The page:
When it comes to spiritual metaphors, kingdom is problematic for me. I’ve written about it before. Thus, my sonnet offering for today.
When Jesus talked of God, he spoke of shepherds and of kings –
the metaphors held meanings people knew;
they’ve survived the centuries when we speak and when we sing,
yet the original meanings struggle to get through.
So let us ask why, when we’re trying to speak in present tense,
we chose to cling to things that are archaic?
When we see that no one’s laughing, it certainly makes sense
‘Cause we keep on telling jokes in Aramaic.
With any of the parables, the reader has to work,
and that labor deepens with distance from the telling;
our interpretations must be more relevant than rote,
less compliant, more subversive and compelling.
Jesus wasn’t kidding when he warned about new wine,
New eyes and new wineskins are needed by design.
P. S. — In preparing for Thanksgiving, I also offer new pie recipes here, here, here, here, and here.
I understand your hesitance with kingdom language. I share some of your concerns, but I’m not ready to let it go, partly because it is Jesus’ language, and partly because (as you’ve said) we don’t have anything adequate to take its place.
I have a friend who is a poet, Susan Palo Cherwien, and she wrote a new Christ the King hymn a few years back. This year we published a new collection of her texts, Come, Beloved of the Maker, that includes it. And I set it to music for my congregation.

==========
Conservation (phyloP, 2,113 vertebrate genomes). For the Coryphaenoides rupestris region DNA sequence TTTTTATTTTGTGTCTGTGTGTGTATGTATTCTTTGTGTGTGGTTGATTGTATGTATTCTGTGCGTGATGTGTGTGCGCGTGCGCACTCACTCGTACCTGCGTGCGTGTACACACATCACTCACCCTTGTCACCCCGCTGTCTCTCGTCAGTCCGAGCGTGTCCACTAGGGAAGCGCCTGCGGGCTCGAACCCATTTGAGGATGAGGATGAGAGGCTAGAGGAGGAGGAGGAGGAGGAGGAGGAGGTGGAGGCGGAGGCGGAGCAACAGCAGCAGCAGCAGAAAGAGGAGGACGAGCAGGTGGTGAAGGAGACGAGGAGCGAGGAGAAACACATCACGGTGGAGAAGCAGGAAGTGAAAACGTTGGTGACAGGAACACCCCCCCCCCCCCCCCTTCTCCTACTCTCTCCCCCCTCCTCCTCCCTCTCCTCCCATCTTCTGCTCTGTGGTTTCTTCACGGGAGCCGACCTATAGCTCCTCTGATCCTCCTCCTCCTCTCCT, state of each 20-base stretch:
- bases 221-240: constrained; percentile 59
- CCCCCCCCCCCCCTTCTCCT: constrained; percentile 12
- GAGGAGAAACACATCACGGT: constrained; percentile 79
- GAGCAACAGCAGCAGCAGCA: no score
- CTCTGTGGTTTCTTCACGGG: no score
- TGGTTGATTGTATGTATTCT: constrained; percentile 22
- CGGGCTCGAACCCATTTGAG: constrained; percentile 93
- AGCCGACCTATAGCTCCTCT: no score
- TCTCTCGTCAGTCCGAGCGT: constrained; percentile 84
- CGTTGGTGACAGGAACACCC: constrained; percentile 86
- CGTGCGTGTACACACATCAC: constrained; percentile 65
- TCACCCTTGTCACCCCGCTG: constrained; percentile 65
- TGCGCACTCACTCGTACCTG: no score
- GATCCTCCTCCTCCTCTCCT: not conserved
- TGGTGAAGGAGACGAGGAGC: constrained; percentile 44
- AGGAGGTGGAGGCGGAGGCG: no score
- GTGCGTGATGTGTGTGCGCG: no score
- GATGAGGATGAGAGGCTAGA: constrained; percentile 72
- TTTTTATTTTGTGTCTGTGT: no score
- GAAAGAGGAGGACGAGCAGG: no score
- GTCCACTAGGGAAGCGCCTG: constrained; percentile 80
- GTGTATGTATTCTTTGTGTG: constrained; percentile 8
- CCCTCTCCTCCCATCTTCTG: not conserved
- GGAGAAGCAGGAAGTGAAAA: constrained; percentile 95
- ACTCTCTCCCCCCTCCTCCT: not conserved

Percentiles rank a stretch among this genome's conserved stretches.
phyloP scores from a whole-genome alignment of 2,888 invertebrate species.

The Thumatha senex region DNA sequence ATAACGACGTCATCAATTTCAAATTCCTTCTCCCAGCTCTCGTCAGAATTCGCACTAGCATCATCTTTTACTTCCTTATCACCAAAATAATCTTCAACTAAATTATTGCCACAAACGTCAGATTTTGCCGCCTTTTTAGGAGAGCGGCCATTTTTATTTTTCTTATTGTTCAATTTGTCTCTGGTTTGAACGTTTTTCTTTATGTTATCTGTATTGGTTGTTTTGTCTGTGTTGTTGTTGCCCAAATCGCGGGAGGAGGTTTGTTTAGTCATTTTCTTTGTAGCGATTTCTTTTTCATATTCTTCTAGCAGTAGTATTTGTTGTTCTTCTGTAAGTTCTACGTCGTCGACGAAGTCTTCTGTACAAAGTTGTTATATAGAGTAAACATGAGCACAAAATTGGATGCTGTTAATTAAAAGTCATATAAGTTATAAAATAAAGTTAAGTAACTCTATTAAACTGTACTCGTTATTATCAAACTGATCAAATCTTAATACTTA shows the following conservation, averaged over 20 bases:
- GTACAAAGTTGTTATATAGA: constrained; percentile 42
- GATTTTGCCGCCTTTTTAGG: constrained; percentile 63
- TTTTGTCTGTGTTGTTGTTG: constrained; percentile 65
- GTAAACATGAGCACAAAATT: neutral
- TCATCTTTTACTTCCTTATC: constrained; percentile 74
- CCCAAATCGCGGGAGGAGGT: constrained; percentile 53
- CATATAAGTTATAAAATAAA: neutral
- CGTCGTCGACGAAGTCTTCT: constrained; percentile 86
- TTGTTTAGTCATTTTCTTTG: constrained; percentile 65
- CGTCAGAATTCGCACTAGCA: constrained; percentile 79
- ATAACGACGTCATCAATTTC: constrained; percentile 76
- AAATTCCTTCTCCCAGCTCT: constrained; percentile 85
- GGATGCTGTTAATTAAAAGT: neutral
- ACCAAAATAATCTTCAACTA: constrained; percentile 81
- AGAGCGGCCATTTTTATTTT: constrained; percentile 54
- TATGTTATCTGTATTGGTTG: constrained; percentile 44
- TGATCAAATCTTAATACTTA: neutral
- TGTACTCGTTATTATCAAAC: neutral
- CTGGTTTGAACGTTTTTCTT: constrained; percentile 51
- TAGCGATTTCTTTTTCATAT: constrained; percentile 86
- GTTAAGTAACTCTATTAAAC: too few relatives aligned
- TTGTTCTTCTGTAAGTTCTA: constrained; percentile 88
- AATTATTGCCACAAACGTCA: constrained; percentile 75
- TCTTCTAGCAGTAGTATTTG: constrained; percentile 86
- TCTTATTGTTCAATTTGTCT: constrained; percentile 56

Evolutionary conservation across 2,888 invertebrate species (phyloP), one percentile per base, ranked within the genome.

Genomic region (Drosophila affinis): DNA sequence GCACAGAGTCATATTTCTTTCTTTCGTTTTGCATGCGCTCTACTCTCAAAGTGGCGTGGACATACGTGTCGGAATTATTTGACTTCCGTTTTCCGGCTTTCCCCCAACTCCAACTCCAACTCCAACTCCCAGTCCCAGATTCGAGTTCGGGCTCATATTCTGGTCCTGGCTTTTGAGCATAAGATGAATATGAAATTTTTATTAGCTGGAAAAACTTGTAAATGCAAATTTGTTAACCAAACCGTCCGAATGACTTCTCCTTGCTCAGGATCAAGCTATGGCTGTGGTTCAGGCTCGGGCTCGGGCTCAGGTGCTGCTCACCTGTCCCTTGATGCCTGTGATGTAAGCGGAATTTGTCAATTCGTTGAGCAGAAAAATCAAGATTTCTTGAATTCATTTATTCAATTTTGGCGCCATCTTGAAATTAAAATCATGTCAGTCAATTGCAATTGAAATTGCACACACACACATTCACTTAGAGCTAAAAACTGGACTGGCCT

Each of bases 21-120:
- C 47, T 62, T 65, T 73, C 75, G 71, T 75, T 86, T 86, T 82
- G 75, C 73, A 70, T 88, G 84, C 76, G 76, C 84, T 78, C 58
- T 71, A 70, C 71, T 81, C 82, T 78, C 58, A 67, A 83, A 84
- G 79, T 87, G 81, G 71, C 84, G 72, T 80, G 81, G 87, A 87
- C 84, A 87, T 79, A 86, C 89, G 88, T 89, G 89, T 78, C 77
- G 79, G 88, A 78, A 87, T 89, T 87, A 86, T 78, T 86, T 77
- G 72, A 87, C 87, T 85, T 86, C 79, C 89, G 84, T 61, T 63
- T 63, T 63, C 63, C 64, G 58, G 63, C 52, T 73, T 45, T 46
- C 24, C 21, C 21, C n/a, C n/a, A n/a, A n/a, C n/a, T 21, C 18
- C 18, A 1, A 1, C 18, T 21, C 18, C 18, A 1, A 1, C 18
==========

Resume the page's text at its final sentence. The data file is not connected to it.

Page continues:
Before the Ancient One, Christ stands,
Enrobed in cloud and bright as snow,
Five wounds imprint his side, feet, hands,
And thorns, the garland on his brow. Yet thrones and powers fall to the knee
And weave a song of majesty,
For what the world admires as gain
Is not the essence of Christ’s reign,
And strength is his, and name and might,
Because he pitied humans’ plight.
Who was, and is, and is to come
As servant lived in human sphere;
Compassion was his diadem;
His glory was the gentle tear;
Humility, his pruple garb;
The healing hand, his royal orb.
Such love drew ire and ore drew death,
But God has proved the truer strength,
And through all space the host proclaims
The name above all other names.
Now in the latter days you call,
O Christ, and plead the premise clear,
That power grasped is none at all,
And serving shows your Spirit near.
As nations clash and wisdom wanes,
As glories tempt and greed sustains,
You bid us choose in every hour
The power of love, the greatest power,
That love may herald God’s domain,
And you, at last, may come to reign.
Copyright © 1997 Susan Palo Cherwien
“that labor deepens with distance from the telling”